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Image: Why an Enterprise Architect is Like Tesla

Who would ever have predicted that more than 325,000 people would be willing to stand in line to pre-pay for a big-ticket piece of machinery like it was a new Apple device or Star Wars movie? Apparently, Tesla did. In early April, when Tesla introduced its beautifully designed new Model 3, I thought about getting up early and joining that long line. Okay, maybe it wasn’t a thought as much as a daydream. A really good daydream.

I didn’t reserve a Model 3, but I did do some thinking about how Tesla’s disruption of the automobile industry is similar to the initiatives I hear about from the enterprise architects I talk to. No, seriously:

Enterprise Architects & Innovation

Even during the economic downturn of 2008, when other automakers were cutting back, Tesla was investing heavily in innovative technology. Similarly, it’s the job of the enterprise architect to help the organization drive innovation, plan efficiently for the future, and help the executive team understand where best to focus future technology spending.

Enterprise Architects & Visibility

Tesla is deliberately building visibility into its IT environment — and using what it sees to change the business:

  • It shares its technology platforms with Elon Musk’s other companies, primarily SpaceX, so they can all see and learn from commonalities across their assets and technology. For example, Tesla knows from SpaceX that aluminum is a fraction of the weight of steel but much stronger. That gave Tesla the idea of using aluminum in the body and chassis of the Model S for better performance and safety.
  • It learns how to improve its products by capturing data about each individual driver and sharing it across the entire Tesla ecosystem. Essentially, when one car’s autopilot feature learns something, the whole fleet learns it, helping the autopilot feature perform better over time.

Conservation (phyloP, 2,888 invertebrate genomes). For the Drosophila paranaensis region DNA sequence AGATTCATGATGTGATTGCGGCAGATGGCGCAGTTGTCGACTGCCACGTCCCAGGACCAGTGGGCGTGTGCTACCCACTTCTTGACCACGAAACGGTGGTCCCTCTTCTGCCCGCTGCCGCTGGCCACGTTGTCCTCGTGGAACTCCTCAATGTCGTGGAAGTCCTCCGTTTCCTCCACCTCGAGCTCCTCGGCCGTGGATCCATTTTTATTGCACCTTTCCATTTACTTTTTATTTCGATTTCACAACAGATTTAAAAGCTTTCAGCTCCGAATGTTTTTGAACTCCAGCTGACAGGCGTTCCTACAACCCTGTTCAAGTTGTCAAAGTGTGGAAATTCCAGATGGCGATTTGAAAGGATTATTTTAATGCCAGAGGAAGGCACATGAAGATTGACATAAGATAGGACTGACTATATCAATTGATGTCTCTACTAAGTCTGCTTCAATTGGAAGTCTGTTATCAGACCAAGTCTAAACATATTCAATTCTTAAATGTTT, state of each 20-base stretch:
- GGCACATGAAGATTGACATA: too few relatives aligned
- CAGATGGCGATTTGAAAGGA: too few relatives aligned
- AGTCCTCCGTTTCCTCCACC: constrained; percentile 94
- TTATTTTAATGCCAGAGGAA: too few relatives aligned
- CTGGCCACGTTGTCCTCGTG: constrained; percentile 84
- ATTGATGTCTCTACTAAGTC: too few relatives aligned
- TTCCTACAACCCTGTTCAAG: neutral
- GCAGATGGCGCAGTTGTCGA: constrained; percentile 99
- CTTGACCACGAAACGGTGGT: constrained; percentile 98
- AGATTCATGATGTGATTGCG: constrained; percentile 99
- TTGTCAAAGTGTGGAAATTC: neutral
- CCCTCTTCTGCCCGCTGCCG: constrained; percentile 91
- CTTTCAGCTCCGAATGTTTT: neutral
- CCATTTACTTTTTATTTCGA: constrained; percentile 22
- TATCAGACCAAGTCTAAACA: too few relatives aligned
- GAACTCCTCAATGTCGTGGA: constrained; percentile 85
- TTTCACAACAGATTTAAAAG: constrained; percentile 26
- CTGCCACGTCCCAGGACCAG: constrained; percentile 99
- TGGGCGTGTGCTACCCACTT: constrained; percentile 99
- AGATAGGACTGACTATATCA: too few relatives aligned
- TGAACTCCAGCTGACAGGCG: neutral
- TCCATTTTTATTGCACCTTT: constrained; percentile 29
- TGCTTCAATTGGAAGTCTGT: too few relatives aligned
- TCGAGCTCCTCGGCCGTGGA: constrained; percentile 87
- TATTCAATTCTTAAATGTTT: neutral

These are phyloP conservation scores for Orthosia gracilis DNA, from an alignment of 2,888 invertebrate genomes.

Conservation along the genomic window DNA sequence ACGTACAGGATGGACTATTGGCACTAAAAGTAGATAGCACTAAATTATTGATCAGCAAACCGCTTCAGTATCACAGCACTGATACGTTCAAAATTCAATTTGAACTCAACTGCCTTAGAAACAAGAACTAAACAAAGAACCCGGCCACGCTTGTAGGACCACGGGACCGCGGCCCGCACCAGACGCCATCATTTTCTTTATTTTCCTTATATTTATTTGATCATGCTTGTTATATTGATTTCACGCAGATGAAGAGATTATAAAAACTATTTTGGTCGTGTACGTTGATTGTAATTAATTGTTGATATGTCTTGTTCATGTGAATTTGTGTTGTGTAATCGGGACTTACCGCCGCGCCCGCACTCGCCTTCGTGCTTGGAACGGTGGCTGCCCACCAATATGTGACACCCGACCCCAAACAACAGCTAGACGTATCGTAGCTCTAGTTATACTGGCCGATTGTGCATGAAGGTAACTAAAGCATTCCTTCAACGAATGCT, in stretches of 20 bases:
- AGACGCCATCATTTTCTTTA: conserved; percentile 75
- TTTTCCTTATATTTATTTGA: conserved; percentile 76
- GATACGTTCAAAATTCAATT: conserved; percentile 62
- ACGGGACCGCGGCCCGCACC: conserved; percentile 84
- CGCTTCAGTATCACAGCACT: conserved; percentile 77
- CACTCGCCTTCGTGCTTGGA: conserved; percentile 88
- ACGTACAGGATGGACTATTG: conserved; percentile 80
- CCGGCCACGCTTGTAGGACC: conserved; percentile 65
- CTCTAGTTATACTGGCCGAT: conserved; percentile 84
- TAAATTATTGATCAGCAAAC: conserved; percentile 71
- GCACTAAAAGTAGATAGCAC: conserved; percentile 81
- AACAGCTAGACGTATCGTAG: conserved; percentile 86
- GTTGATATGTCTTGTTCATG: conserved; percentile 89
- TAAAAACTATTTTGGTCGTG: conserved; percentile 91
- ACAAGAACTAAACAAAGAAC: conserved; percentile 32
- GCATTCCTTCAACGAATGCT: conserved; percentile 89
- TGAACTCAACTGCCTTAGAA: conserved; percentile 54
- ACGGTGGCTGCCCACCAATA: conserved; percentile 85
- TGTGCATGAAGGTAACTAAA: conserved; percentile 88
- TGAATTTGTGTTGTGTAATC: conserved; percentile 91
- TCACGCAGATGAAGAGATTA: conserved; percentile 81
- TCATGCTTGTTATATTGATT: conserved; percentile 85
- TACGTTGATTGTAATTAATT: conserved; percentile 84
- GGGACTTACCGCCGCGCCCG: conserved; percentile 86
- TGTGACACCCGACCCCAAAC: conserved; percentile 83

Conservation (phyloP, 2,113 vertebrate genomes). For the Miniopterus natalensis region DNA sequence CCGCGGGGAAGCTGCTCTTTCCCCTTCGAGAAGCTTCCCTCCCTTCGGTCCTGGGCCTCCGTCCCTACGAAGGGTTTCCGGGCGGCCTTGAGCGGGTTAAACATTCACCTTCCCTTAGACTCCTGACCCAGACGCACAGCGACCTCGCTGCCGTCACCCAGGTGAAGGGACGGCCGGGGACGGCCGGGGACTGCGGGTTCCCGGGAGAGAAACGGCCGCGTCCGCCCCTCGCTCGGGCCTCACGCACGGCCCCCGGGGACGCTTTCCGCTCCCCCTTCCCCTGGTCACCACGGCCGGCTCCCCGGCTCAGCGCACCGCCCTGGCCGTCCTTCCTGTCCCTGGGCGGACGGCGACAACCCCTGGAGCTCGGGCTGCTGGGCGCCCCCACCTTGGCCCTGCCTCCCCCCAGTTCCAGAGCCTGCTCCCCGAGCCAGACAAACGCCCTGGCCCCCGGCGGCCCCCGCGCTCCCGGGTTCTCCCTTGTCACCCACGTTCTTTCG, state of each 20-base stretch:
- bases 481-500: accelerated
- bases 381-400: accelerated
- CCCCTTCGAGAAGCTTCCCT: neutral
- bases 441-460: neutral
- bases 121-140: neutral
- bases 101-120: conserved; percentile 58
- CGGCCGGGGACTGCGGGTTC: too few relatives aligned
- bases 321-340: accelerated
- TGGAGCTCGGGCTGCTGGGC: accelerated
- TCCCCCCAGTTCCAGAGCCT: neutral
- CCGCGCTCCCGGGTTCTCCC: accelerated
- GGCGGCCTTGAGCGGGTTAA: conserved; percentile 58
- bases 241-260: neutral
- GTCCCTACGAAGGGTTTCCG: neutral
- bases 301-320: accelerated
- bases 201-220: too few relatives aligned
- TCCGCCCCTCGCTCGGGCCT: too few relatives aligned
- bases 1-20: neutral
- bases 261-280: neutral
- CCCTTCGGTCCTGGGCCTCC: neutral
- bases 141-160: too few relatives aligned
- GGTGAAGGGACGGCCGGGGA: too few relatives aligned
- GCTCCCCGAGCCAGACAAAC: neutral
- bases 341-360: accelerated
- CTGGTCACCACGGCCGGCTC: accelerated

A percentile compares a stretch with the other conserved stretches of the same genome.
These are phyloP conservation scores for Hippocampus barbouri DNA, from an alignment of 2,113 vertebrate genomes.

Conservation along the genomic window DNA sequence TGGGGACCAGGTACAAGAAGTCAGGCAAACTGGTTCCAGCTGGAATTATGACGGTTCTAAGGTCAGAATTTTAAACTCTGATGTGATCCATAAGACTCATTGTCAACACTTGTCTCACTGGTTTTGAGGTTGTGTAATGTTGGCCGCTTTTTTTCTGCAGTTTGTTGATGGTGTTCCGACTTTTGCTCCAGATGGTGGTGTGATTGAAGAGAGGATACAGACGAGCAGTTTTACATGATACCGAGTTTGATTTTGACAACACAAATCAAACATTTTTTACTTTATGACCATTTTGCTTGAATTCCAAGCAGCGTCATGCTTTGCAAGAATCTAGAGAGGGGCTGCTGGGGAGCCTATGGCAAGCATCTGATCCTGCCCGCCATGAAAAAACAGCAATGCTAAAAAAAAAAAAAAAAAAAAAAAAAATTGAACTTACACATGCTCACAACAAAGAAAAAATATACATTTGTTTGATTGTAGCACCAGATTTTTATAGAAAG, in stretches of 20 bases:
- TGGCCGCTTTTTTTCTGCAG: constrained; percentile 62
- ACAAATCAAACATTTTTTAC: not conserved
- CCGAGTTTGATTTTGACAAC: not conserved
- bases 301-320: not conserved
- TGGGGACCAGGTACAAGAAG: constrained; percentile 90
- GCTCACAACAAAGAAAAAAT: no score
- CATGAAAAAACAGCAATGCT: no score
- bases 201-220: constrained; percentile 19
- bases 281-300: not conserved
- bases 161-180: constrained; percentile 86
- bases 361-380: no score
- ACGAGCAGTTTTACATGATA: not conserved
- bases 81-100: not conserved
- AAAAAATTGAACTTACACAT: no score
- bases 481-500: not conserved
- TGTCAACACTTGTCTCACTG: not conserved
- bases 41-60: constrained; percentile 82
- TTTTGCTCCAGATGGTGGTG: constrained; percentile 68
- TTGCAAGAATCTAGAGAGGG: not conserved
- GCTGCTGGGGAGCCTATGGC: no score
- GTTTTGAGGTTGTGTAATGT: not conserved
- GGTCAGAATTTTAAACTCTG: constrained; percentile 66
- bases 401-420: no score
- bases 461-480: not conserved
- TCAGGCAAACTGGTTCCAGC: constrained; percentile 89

Enterprise architects do the exact same thing. Having visibility into all their IT assets lets the enterprise architect understand compatibilities and the lack thereof, end of life (EOL) information, and a myriad of asset and technology scenarios across departments, business units, and the entire organization.

Enterprise Architects & Elon Musk

I’m not saying that every enterprise architect is a driven billionaire entrepreneur in the rough. But like Musk, enterprise architects see (or ought to see) the bigger picture. Tesla’s stated mission is to “accelerate the world’s transition to sustainable transport,” and while the company isn’t yet profitable, it’s making the bold moves necessary to achieve that mission. Similarly, enterprise architects need to understand, from a strategic point of view, why and how mapping out and investing in IT infrastructure is so vital to reaching specific business goals.

Just as Tesla is driving (no pun intended) innovation and competition in its market, the enterprise architect has the opportunity to do the same for their organizations. The challenges are great, but so are the rewards of seizing that opportunity in the digital, hybrid cloud, and on-premise world.

Do you agree that enterprise architects are like Tesla? If you want to discuss it further — or want to tell me about your Tesla Model 3 when you get it — give us a call.